...All this is seen on the plain; but go northwards towards the Tiber, and you will find that you are far from being on low ground; the river flows five hundred feet beneath you, through a valley which in fertile beauty has few rivals, even in Italy. Or attempt to approach some one of the towns whose spires you see peering above the woods of the plain; and many a ravine, darkly profound, unseen, unthought of till you stand on its brink, yawns at your feet, and must be traversed to its uttermost recesses ere you attain your object. In these lower regions you are amid scenes widely different from those on the upper level. Your horizon is bounded by walls of rock, but what it wants in distance it gains in intrinsic beauty.
The cliffs, broken into fantastic forms, and hollowed into caves of mysterious interest, display the richest hues of brown, red, orange, and grey; wood hangs from their every ledge, and even crests their brows - a wood as varied in mass as in tint - ilex, ash, alder, oak, chestnut - matted together with ivy, vines, clematis, and honeysuckle; a stream winds brawling through the hollow, here spanned by a rustic bridge, there sinking in a mimic cascade; now struggling among the fallen, moss-grown crags, now running riot through some lowly mill, half hid by foliage.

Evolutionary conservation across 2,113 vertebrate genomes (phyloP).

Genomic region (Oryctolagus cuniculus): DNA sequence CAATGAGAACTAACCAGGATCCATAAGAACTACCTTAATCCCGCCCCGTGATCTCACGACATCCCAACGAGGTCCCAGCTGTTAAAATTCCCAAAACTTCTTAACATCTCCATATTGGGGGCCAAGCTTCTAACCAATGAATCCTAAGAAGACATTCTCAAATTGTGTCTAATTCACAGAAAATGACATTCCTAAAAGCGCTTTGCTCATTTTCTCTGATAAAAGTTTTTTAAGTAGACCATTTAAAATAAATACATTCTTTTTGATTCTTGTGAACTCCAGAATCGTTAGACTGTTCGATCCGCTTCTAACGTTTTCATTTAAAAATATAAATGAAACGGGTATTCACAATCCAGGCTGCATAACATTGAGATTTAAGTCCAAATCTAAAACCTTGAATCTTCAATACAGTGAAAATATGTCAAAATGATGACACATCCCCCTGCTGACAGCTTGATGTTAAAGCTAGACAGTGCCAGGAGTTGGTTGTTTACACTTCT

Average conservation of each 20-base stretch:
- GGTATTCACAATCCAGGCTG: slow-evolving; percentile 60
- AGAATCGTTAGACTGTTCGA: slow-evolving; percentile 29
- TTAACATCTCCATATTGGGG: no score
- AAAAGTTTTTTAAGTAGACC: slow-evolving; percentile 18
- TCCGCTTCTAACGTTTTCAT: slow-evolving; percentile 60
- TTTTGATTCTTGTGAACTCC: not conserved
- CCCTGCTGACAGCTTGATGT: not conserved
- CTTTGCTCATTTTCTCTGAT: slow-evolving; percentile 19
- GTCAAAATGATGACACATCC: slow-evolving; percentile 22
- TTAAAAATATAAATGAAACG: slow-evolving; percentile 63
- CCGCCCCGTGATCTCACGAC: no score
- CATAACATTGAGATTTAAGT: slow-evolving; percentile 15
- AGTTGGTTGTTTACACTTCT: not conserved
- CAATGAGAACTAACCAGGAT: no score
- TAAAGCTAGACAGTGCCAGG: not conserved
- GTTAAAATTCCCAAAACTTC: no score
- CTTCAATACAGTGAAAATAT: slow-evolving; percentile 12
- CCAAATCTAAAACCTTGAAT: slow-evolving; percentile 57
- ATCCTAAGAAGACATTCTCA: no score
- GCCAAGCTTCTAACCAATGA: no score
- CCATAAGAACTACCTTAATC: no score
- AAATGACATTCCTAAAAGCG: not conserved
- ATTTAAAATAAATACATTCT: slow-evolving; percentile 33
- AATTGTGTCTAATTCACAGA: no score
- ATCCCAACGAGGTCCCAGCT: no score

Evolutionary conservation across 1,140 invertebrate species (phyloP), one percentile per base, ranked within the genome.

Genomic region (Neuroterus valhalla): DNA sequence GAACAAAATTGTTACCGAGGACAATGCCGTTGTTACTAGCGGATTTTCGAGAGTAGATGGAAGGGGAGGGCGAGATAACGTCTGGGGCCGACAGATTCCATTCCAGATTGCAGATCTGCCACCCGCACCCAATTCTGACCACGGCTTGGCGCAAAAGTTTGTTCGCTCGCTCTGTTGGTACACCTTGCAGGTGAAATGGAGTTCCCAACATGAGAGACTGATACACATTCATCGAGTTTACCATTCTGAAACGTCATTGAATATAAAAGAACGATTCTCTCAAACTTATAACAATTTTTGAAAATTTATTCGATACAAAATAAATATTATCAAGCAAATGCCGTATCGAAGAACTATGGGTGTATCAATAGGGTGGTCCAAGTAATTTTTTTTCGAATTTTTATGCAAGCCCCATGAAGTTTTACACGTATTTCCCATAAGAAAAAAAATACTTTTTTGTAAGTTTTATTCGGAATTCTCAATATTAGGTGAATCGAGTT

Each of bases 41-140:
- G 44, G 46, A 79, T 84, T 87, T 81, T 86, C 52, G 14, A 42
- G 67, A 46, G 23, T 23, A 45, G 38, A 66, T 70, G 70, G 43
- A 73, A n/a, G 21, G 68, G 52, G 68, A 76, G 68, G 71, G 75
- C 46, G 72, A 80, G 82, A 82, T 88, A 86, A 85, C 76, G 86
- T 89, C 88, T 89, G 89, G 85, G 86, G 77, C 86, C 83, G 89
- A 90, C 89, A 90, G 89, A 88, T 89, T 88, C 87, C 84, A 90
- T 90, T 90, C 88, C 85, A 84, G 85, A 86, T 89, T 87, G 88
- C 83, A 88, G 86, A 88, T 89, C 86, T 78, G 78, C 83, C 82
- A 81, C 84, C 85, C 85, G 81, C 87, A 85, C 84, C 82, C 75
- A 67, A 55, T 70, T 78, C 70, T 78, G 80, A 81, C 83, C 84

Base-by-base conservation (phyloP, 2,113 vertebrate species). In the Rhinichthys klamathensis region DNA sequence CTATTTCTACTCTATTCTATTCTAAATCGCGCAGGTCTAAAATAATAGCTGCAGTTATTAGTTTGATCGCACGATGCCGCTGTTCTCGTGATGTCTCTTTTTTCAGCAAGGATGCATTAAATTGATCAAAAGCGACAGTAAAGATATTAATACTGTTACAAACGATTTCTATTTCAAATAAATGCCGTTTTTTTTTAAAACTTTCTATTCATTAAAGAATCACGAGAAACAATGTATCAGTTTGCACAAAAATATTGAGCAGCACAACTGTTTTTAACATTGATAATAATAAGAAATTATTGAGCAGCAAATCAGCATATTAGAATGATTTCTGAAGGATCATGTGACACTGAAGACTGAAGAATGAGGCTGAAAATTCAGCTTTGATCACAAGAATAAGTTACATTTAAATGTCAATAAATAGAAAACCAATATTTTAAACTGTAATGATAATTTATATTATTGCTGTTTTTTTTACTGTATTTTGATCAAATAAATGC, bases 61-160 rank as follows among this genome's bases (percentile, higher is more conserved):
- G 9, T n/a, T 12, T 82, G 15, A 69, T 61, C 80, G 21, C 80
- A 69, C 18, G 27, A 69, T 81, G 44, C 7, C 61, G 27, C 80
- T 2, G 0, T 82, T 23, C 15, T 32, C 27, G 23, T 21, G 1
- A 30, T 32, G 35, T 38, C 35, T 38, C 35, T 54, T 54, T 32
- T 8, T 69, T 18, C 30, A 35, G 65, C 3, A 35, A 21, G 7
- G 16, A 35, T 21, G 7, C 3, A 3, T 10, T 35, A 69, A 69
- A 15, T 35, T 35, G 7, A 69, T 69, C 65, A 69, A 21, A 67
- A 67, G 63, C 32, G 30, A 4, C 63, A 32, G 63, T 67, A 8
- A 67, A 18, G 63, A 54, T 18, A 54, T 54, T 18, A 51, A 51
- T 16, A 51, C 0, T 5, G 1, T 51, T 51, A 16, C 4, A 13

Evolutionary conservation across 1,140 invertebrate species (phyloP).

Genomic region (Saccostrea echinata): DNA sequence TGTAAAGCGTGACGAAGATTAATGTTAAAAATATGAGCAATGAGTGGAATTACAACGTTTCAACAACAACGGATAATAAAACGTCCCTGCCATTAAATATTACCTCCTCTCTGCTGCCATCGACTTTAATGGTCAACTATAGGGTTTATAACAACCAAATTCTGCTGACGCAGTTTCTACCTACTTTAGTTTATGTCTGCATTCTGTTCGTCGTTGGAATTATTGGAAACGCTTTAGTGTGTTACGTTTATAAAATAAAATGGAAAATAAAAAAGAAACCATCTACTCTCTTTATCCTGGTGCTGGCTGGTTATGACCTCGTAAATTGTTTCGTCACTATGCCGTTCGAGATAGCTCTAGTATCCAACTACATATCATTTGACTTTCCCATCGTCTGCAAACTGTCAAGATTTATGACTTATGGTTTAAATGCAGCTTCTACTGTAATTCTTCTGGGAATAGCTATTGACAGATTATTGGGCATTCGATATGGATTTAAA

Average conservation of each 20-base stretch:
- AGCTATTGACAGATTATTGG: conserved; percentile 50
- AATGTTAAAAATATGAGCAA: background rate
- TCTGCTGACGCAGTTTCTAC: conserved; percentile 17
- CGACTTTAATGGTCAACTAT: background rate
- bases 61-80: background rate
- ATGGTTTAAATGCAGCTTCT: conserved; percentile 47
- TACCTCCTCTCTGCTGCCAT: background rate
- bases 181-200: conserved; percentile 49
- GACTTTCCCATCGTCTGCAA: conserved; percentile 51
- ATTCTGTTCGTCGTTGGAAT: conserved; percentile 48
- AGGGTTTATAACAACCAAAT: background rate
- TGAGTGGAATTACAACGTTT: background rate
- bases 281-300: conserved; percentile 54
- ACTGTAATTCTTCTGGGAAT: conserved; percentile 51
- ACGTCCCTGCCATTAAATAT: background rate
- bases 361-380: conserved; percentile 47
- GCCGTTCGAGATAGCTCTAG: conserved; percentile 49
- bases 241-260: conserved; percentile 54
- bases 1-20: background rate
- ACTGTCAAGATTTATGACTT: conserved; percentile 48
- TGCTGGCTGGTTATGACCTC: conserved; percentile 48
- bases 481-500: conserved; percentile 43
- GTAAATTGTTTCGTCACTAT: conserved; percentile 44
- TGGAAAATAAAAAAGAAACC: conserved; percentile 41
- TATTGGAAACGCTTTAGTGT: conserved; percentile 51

A white shrine or hermitage looks down from the verge of the cliff, or a bolder-featured town, picturesque with the ruin of ages, towers above you on an insulated mass at the forking of the glen; so lofty, so inaccessible is the site, you cannot believe it the very same town you had seen for miles before you, lying in the bosom of the plain. Such are the general outlines of the scenery...
George Dennis, Chapt. "Beauty of the Ager Faliscus", (IX p.117-118) from "The Cities and Cemeteries of Etruria" Published in 1848